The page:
Date: Monday, November 8, 2021
Session Type: Poster Session C
Session Time: 8:30AM-10:30AM
Background/Purpose: Giant cell arteritis (GCA) is the most common systemic vasculitis over 50 years of age. Classically, GCA was assimilated with the involvement of the temporal arteries and a biopsy of these arteries (TAB) was used for its diagnosis. Although the risk of developing aortic aneurysms and large vessel involvement in this disease was well known, the study of the large vessels was not included in the standard diagnosis process. Nowadays, with the incorporation of imaging techniques, the diagnosis of GCA extracranial forms is more and more frequent. The objective of this study was to determine the frequency of cranial and extracranial vessel involvement in our population with GCA.
Methods: ARTESER is a multicenter observational retrospective study promoted by the Spanish Society of Rheumatology with 26 participating centers and in which patients diagnosed with GCA between June 1 2013 and March 29 2019 were included. The gold standard for the diagnosis of the disease was the opinion of the responsible physician according to the clinical, analytical, imaging and TAB data available. This analysis includes the data collected from TAB and imaging (ultrasound, PET, and MRI/CT-angiography) as support to classify the patient as having a cranial and/or extracranial GCA subtype.
Results: 1675 patients with GCA were included. Mean age ± SD was 76.9 ± 8.1 years and gender distribution was 1178 (70.3%) women and 497 (29.7%) men. From the data collected, it was found that 1091 patients had cranial involvement, 331 extracranial involvement and 170 patients had mixed involvement (cranial and extracranial). The Figure 1 shows how the frequency of extracranial involvement has increased in recent years, coinciding with the increase of the use of imaging tests in diagnosis. The Figure 2 shows how the ultrasound diagnosis increased from 25.8% in 2013 to 52.9% in 2019, and PET increased from 12.3% in 2013 to 19.6% in 2019. TAB was performed in the 46.3% of the patients and contributed to the diagnosis of cranial forms. Since imaging tests were not performed in all patients, and that the increase in their use is directly related with the increase in the diagnosis of forms with extracranial large vessel involvement, it is likely that the frequency of large vessel GCA increases by the next years. As a limitation, it should be noted that the subtype of vascular involvement was not detailed in 253 patients.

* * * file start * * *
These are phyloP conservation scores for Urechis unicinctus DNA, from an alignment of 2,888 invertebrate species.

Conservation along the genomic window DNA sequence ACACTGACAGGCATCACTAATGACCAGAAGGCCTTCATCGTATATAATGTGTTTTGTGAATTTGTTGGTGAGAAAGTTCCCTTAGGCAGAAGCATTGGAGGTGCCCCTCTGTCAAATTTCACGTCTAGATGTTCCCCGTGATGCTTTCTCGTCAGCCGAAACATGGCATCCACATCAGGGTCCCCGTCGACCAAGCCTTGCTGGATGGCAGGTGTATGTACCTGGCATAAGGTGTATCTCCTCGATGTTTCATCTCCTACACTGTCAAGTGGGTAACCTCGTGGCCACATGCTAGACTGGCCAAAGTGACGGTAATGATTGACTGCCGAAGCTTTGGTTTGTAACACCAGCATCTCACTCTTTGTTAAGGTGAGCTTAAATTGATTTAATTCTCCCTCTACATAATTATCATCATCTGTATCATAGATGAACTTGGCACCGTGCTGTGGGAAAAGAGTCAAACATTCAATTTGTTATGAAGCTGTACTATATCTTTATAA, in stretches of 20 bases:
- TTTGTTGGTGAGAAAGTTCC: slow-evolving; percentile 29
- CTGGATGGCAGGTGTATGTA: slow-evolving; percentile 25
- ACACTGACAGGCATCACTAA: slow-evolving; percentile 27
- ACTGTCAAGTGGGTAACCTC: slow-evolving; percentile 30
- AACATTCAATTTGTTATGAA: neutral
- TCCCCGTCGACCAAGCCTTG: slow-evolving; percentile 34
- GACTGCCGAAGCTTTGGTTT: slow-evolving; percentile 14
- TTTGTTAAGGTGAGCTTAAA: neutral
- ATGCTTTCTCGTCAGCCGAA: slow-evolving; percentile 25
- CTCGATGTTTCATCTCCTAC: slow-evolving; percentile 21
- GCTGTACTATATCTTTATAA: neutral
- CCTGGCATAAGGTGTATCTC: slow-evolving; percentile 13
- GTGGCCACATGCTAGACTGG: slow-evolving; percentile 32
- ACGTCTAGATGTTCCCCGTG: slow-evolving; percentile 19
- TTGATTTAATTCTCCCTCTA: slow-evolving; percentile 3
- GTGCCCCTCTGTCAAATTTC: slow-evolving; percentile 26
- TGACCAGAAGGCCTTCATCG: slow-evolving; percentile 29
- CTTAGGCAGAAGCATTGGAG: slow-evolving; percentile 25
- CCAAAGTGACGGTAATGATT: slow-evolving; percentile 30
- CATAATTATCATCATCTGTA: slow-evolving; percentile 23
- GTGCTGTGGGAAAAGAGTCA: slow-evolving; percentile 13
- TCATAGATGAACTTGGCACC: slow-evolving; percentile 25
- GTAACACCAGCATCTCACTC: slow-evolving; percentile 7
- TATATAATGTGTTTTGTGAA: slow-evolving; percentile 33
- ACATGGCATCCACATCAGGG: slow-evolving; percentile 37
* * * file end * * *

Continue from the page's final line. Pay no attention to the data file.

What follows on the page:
Conclusion: The forms with cranial involvement are the most frequent in GCA. The diagnosis of large vessel GCA has increased in recent years in direct relation to the increase in the diagnostic use of imaging tests. The diagnosis of extracranial vessel involvement it is likely to increase in the coming years.
To cite this abstract in AMA style:De Miguel E, Sánchez-Costa J, Narvaez J, gonzalez-Gay M, Garrido-Puñal N, Estrada-Alarcon P, Melero-González R, Fernández-Fernández E, Silva-Diaz M, Belzunegui J, Moriano C, Sánchez J, Lluch J, Calvo I, Aldasoro V, León-Mateos L, Loricera García J, Ruíz-Román A, Valero-Martínez C, Moya P, Tortosa-Cabañas M, Navarro-Angeles V, Galisteo C, Riveros-Frutos A, Román-Ivorra J, Labrada-Arrabal S, Vasques-Rocha M, Iñiguez-Ubiaga C, García-González M, Blanco R. Giant Cell Arteritis Subtypes: Data from the ARTESER Registry [abstract]. Arthritis Rheumatol. 2021; 73 (suppl 10). https://acrabstracts.org/abstract/giant-cell-arteritis-subtypes-data-from-the-arteser-registry/. Accessed May 19, 2022.
« Back to ACR Convergence 2021
ACR Meeting Abstracts - https://acrabstracts.org/abstract/giant-cell-arteritis-subtypes-data-from-the-arteser-registry/